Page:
The last 10 days of Ramadan hold a special significance. Within one of these days, on an odd-numbered night, is Laylatul Qadr (the Night of Power). In the Quran it is described as “better than a thousand months” (97:3-4). It marks the day when the Quran was sent down to Prophet Muhammad to guide mankind. Many are diligent in performing extra prayers and dhikr then, hoping that Allah bestows mercy upon them and answers their prayers. It is stated that a person’s previous sins are forgiven if he or she dedicates him or herself to prayer and faith during this night. Any dhikr or ibaadah done on this night is better than performing it for a thousand months (that’s 83 years and 4 months!).
There then lies a troubling question for many– mainly those who cannot pray, fast, or devote their nights to ibaadah (those who are menstruating, are breastfeeding, or have chronic illnesses for example). For the former, not being able to pray or read the Quran may leave women feeling disconnected from Islam, while the others may feel that they are not able to do enough during this blessed month. However, there are still ways to practice worshipping that may be suitable for these scenarios. Especially for those with medical reasoning, it is important not to over-extend oneself, and rather practice quality ibaadah instead.
Here are some suggestions to maximize the last 10 days of Ramadan, for those who cannot traditionally pray or fast:
- Make dua: Prepare for Laylatul Qadr by writing a list of your duas, no matter how miniscule of a desire. Make dua off this list every night for the last ten days, and reflect on how to achieve these wishes as well. Practice making sincere duas before Maghrib or during the last third of the night for those who are able. You can make dua for individual matters, and even on a larger scale/for the ummah as a whole.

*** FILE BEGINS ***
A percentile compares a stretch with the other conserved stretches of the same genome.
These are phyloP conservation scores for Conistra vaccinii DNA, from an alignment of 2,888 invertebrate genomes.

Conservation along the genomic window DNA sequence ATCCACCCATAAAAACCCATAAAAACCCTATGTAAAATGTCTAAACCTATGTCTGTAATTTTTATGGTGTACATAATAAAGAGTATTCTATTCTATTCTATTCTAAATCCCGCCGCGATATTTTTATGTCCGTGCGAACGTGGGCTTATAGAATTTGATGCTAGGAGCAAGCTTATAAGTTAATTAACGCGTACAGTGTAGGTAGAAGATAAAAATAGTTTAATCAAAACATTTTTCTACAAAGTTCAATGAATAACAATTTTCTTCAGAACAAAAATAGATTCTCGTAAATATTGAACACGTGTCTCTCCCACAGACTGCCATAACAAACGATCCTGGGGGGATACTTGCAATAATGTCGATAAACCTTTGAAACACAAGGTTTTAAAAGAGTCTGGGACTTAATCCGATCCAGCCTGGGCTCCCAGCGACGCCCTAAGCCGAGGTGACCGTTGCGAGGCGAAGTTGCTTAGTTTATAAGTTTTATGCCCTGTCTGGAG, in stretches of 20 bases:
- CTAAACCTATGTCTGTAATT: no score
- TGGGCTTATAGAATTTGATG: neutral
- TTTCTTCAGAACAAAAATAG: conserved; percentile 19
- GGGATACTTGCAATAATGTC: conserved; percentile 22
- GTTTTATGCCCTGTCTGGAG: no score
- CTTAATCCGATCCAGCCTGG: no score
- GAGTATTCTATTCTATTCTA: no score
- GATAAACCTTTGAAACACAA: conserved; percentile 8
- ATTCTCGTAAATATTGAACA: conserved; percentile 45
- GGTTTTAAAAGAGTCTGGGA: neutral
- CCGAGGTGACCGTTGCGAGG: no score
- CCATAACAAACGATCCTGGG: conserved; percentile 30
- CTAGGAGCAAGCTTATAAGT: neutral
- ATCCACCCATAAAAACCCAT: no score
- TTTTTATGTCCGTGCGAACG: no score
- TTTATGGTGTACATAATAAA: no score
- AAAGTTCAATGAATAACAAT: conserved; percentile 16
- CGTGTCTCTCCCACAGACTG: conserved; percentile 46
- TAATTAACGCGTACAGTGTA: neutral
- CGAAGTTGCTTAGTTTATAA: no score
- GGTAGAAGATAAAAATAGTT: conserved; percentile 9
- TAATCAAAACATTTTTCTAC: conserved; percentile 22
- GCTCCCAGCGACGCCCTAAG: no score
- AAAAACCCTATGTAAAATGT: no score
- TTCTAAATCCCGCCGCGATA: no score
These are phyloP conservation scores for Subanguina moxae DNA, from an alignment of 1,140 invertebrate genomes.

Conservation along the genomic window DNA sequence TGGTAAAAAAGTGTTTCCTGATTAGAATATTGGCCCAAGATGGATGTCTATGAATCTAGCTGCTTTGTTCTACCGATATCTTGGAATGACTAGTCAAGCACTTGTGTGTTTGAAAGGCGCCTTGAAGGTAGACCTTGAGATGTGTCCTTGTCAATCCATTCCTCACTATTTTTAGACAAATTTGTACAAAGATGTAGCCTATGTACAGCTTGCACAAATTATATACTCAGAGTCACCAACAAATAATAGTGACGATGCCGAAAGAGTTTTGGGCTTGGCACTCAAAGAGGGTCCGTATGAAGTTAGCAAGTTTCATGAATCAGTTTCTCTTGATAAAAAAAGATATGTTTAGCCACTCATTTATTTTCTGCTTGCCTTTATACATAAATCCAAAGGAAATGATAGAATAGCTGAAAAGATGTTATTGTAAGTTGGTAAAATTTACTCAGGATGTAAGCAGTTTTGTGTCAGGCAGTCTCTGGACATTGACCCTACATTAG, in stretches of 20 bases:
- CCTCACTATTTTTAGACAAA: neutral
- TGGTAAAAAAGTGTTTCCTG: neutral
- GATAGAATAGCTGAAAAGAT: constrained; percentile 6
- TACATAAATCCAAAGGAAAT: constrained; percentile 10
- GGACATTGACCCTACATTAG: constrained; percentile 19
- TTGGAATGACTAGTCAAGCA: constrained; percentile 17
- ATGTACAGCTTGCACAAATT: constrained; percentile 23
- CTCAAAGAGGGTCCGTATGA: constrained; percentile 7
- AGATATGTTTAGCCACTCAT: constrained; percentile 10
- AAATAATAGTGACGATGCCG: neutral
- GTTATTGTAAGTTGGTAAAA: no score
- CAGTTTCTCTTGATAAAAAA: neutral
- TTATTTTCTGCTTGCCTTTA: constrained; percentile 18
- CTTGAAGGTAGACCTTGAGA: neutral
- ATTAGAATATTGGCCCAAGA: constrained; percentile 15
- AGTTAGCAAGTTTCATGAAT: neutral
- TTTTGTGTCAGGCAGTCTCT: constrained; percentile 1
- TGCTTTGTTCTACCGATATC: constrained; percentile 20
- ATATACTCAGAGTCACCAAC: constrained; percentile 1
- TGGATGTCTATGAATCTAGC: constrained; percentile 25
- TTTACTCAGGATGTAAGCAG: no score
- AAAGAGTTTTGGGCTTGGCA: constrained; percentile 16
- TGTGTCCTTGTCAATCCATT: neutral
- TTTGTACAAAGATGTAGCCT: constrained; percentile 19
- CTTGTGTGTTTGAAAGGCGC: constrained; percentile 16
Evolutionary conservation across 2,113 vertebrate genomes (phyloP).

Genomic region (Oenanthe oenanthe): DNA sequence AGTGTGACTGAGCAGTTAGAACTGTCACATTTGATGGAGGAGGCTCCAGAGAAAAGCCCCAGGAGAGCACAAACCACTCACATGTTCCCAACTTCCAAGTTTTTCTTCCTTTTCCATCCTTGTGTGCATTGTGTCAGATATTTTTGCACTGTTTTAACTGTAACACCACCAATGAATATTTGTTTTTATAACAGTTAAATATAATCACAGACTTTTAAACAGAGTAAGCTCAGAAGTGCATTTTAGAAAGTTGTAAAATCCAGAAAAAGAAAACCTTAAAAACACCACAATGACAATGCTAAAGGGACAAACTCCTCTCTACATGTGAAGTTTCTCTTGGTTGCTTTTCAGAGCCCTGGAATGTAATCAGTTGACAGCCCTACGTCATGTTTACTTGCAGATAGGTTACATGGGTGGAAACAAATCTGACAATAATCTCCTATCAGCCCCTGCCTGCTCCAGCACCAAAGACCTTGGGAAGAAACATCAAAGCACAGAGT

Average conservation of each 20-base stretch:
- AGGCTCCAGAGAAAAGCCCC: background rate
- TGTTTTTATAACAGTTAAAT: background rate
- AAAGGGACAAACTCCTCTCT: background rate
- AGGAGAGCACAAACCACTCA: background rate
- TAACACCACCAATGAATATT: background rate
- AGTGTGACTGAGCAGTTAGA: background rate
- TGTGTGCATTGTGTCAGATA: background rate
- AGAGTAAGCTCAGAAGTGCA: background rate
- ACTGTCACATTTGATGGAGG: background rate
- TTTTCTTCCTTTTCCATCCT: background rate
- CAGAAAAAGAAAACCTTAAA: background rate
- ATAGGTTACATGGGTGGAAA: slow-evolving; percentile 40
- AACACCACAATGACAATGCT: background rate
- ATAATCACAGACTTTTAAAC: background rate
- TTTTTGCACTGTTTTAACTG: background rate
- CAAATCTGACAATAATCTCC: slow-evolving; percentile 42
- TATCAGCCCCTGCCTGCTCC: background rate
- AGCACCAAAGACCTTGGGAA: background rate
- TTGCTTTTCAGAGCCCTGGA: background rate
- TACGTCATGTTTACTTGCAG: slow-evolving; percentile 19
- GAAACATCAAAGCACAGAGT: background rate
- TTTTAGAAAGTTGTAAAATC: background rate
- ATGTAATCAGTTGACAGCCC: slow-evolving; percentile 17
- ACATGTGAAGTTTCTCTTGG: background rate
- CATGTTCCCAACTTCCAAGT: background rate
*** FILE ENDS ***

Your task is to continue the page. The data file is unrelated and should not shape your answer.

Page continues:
- Listen or read the Quran: Women who are menstruating and are exempt from praying cannot touch the Quran itself. However, they can listen to the Quran.
- Tread your path in search of knowledge: Download podcasts of lectures by scholars such as Mufti Kamani, Hamza Yusuf, or Noman Ali Khan to listen on-the-go, or watch the plethora of Youtube videos available. Read Tafseers, or explanations of Surahs given context, to truly understand the message of the Quran and get the most out of this month.
- Do dhikr: Practice remembrance of Allah. It is said in Surah Baqarah that if we remember Him, He will remember us. Saying subhanAllah, alhamdullilah, and astagfirullah, allahuakbar, and other forms of dhikr will remind us consistently of Allah’s presence in our lives.
- Give back and help those in need: Do good deeds by preparing iftar for the family or cleaning up after those who are fasting. Volunteer for those less fortunate or give charity. Remind yourself of how well-off you may be compared to other counterparts, and count your blessings for what Allah has provided you.
It may seem like you cannot do as much as you would like this Ramadan, but there are still ways to maintain your spiritual connection and make the most of this month. Practicing these tips, whether you are not able to fast, not able to pray, or feel disconnected, will allow you to make the most out of the last few days of Ramadan.